City of London

City Temple, Holborn, City of London

Sitting on the very western edge of the City of London, the City Temple has a history more venerable than its post-War appearance might suggest. It has its roots in the Protestant Reformation of the 16th Century. There may have been a church here as early as 1560, but there was certainly a building here by 1640. It was founded by the Puritans – unusually – who, as Non-Conformists, challenged the Church of England in the late Tudor/early Stuart period.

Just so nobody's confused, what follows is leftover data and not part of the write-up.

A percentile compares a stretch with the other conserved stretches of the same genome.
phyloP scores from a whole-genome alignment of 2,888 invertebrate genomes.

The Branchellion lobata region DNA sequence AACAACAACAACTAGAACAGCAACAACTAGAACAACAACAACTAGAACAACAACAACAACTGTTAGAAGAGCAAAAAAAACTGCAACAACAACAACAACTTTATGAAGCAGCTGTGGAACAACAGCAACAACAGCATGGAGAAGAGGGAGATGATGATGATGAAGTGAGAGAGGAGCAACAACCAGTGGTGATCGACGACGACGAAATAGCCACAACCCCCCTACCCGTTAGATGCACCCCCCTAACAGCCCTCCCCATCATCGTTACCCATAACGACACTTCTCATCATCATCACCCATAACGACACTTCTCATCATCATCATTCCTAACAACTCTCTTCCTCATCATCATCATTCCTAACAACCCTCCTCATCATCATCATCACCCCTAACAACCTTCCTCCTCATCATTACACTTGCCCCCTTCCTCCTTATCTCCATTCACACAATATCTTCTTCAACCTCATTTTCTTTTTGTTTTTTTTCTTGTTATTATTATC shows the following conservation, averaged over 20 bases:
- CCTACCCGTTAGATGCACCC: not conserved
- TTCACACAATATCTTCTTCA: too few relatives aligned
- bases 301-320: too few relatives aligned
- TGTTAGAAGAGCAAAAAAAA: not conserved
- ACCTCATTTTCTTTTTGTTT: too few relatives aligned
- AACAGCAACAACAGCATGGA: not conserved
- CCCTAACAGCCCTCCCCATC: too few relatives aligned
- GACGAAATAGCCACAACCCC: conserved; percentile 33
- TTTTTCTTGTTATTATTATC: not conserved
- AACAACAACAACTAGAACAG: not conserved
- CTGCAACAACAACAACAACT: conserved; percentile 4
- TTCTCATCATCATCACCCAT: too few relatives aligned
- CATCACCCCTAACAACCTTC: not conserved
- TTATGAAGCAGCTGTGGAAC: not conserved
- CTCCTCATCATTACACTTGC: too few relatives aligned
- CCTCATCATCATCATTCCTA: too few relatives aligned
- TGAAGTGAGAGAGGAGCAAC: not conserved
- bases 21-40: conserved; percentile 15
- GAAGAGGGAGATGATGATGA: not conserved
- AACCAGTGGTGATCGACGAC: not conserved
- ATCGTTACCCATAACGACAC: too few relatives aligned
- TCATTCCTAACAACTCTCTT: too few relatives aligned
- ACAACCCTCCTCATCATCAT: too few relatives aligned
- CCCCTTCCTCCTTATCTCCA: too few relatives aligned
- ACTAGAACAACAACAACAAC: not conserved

Of this building, there is no trace, but all was rebuilt in its present spot in 1874 when the Holborn Viaduct was put in to alleviate the traffic problems leaving the City. Alas World War II saw that building destroyed as well and the reconstruction was not completed until 1958 to the 1874 plans.

It is, today, the only “free” church in the City of London (i.e. not tied to one of the major church organisations) and regularly overflows its 900-seat capacity.

Photo - Andrew J. Müller

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